My arguments here echo those that I invoked earlier on this blog in a debate with Elizabeth Shakman Hurd and that Timothy Samuel Shah invoked in his reflection on Jacques Berlinerblau’s critique of “pomofoco.”



Yesterday, I joined six of my colleagues on the US Commission on International Religious Freedom in an open letter (see below) to the Saudi ambassador in Washington concerning the case of Raif Badawi, a Saudi blogger who is being punished for expressing dissenting views on religion and politics. He was originally sentenced to seven years in prison and six hundred lashes. On appeal, his sentence was raised to ten years in prison and one thousand lashes, as well as a hefty fine of one million riyal, the Saudi currency. (A freelance writer has a good summary of the case and a roundup of news links here.) The lashing, which began a couple of weeks ago, is to be carried out in installments of fifty lashes, each Friday for twenty weeks. (The UK’s Daily Mail covered the first round of the beatings here.) Round two of beatings, to be held this past Friday, was delayed because he had not healed sufficiently from the first week’s beatings to withstand another one quite so soon. I suppose the authorities might find themselves a bit red-faced if he died before they had barely gotten started, but some observers think there is a good chance this will kill him before it’s over in any case.

In the letter to the Saudi ambassador, the seven of us call on his government to halt this brutal, unjust punishment, and, failing that, we offer to each take one hundred of the lashes. When this idea was originally floated, my first thought was that I was too scared (cowardly?) to sign on. My second, more comforting thought was that the Saudis would never call our bluff, as it were, so it was a safe gamble in our attempt to bring enough negative attention to the case that they might reconsider their cruelty. (There’s also a slim hope that the publicity will move President Obama and Secretary Kerry, who are understandably embarrassed at the absence of high-level US officials from the recent, massive rally in France—where, by the way, many carried #IAmRaif placards—to involve themselves in this matter.) My third thought, though, was that I should not sign the letter unless I was genuinely committed to taking the lashes if the Saudis took us up on our offer. Especially in light of the observance of Martin Luther King, Jr., Day earlier this week, I’ve been thinking what it means to sacrifice for others, to go to the Cross, as some might say, in the fight for justice. Similarly, for those who believe it is something to be emulated and not just admired, what does it mean to say, “Inasmuch as ye have done it unto one of the least of these my brethren, ye have done it unto me”? What is our responsibility for this man who is suffering for nothing more than exercising his freedom of speech and freedom of religion?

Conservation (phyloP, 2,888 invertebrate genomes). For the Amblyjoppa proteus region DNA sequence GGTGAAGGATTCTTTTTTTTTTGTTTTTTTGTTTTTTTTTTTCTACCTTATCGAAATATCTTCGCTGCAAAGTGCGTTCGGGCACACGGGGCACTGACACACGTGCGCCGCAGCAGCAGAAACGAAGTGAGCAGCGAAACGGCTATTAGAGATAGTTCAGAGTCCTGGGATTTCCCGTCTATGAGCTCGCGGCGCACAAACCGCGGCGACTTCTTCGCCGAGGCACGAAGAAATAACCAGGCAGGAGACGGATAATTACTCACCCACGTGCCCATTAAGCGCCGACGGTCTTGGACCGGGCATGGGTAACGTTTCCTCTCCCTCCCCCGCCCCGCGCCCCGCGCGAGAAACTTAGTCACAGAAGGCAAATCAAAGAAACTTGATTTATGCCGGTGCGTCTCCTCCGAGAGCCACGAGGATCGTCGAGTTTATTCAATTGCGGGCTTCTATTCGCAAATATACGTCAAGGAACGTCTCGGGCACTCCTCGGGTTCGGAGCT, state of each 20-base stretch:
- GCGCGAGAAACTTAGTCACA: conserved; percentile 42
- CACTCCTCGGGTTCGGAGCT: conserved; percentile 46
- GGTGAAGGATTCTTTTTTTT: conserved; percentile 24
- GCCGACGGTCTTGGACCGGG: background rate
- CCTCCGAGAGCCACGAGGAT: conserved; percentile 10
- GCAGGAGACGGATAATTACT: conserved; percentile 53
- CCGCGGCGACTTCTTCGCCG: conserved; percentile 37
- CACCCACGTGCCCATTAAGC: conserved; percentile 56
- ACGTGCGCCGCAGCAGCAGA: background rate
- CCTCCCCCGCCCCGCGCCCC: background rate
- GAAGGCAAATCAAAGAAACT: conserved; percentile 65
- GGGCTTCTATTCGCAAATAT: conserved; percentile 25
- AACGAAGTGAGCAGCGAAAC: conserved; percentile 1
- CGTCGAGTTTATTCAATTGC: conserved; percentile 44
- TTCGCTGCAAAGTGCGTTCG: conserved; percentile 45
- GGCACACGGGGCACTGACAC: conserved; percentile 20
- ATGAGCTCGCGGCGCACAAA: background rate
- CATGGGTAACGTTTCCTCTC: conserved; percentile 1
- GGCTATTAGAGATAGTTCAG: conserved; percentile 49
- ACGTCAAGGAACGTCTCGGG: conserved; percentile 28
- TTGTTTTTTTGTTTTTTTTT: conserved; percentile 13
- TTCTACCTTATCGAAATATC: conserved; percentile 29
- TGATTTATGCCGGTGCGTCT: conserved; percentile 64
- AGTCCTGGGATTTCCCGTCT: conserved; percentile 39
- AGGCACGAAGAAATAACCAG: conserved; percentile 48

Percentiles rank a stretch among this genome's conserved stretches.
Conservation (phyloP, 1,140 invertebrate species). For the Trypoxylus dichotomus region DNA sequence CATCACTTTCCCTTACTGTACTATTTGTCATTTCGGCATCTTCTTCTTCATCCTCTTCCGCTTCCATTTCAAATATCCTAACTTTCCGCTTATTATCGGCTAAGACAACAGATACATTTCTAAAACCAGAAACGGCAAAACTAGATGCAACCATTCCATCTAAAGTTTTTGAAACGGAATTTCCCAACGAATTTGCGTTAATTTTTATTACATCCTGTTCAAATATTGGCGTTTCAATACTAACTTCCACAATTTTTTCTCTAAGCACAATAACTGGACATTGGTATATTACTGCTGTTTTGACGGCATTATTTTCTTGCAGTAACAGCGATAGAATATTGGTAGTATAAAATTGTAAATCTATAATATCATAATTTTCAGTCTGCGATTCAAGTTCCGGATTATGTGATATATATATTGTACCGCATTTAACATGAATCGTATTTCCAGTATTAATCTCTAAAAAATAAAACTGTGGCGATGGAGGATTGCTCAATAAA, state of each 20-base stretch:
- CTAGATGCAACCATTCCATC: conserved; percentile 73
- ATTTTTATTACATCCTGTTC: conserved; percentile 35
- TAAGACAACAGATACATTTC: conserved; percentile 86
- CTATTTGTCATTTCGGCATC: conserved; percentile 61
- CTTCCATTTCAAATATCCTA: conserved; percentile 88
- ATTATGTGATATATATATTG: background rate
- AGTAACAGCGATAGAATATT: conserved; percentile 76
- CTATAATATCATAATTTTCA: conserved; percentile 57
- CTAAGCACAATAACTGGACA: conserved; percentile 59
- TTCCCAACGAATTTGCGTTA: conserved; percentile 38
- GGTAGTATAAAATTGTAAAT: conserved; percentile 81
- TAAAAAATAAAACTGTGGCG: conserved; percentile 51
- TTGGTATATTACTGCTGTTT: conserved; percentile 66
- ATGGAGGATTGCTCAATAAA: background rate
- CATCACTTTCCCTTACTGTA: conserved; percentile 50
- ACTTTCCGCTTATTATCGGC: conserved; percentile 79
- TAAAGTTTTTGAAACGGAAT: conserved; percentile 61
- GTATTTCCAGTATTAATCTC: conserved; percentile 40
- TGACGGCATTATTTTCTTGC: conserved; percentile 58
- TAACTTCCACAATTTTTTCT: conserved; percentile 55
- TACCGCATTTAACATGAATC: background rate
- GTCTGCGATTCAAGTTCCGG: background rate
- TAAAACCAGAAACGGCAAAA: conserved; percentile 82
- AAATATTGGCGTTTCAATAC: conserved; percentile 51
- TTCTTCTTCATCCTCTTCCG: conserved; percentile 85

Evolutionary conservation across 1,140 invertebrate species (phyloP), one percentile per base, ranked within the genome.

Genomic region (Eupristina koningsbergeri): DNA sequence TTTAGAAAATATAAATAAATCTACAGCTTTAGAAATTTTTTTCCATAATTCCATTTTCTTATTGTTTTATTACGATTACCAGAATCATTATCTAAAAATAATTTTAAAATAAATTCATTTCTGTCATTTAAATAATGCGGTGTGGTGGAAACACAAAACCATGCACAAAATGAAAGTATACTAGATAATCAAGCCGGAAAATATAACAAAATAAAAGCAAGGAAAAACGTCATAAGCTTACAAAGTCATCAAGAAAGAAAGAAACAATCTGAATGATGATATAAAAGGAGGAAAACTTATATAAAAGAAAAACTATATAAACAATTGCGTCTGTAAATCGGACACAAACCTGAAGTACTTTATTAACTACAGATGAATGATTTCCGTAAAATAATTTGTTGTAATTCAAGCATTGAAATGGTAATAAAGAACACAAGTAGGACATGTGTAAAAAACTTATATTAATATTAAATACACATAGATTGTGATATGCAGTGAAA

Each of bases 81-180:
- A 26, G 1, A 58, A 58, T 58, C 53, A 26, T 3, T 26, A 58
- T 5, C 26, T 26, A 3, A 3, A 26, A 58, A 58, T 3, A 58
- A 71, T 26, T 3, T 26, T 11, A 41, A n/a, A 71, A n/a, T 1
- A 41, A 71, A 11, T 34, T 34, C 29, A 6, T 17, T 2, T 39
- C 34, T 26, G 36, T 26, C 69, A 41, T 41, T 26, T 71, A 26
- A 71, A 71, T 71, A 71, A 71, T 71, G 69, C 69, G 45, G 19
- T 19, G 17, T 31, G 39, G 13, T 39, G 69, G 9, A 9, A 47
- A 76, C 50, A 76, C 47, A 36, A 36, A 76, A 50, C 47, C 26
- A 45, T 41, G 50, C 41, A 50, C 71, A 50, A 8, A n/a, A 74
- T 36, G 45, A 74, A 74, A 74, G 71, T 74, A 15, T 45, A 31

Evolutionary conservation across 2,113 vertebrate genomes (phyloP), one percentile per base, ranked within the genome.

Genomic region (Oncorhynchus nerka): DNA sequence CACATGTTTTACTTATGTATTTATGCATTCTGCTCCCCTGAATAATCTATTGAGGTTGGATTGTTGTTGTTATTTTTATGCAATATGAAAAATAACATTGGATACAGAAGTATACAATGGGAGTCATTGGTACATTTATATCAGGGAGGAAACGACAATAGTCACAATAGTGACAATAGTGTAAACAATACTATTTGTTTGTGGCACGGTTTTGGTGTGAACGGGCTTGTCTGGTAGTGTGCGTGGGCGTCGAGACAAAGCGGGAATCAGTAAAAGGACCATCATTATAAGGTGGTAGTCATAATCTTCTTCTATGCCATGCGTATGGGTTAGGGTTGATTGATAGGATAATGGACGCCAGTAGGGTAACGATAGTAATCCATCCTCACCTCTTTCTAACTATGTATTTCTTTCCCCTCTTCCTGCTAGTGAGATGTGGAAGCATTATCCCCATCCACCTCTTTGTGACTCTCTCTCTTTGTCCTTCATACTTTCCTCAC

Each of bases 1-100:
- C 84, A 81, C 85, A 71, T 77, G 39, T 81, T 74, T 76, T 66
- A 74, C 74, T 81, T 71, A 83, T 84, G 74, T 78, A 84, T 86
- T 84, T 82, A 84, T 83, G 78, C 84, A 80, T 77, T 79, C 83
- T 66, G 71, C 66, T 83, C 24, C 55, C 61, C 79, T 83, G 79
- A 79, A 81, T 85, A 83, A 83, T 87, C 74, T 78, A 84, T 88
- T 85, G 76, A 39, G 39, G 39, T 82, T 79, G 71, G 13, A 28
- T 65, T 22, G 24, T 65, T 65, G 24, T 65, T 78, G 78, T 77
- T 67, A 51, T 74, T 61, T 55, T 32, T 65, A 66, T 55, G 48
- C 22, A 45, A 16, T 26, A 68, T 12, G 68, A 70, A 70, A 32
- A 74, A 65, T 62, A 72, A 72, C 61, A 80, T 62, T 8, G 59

PDF version of our letter: Standing in Solidarity with Raif Badawi

(Worryingly, the website of the Lantos Foundation for Human Rights and Justice, led by one of the signatories, went down right after posting the letter. I’m told that signs point to a cyberattack, but I don’t know more.)


Revive us encore!

France, along with other northwest European countries, has long been thought to be ground zero for secularization.  Lately in French cities, however, it’s been tough to find a seat in the pews, reports Pascal-Emmanuel Gobry.  Gobry admits his experience is anecdotal but offers reasons why it might be something more.  Oh mon Dieu!

Indian organization works to rescue girls from sex trafficking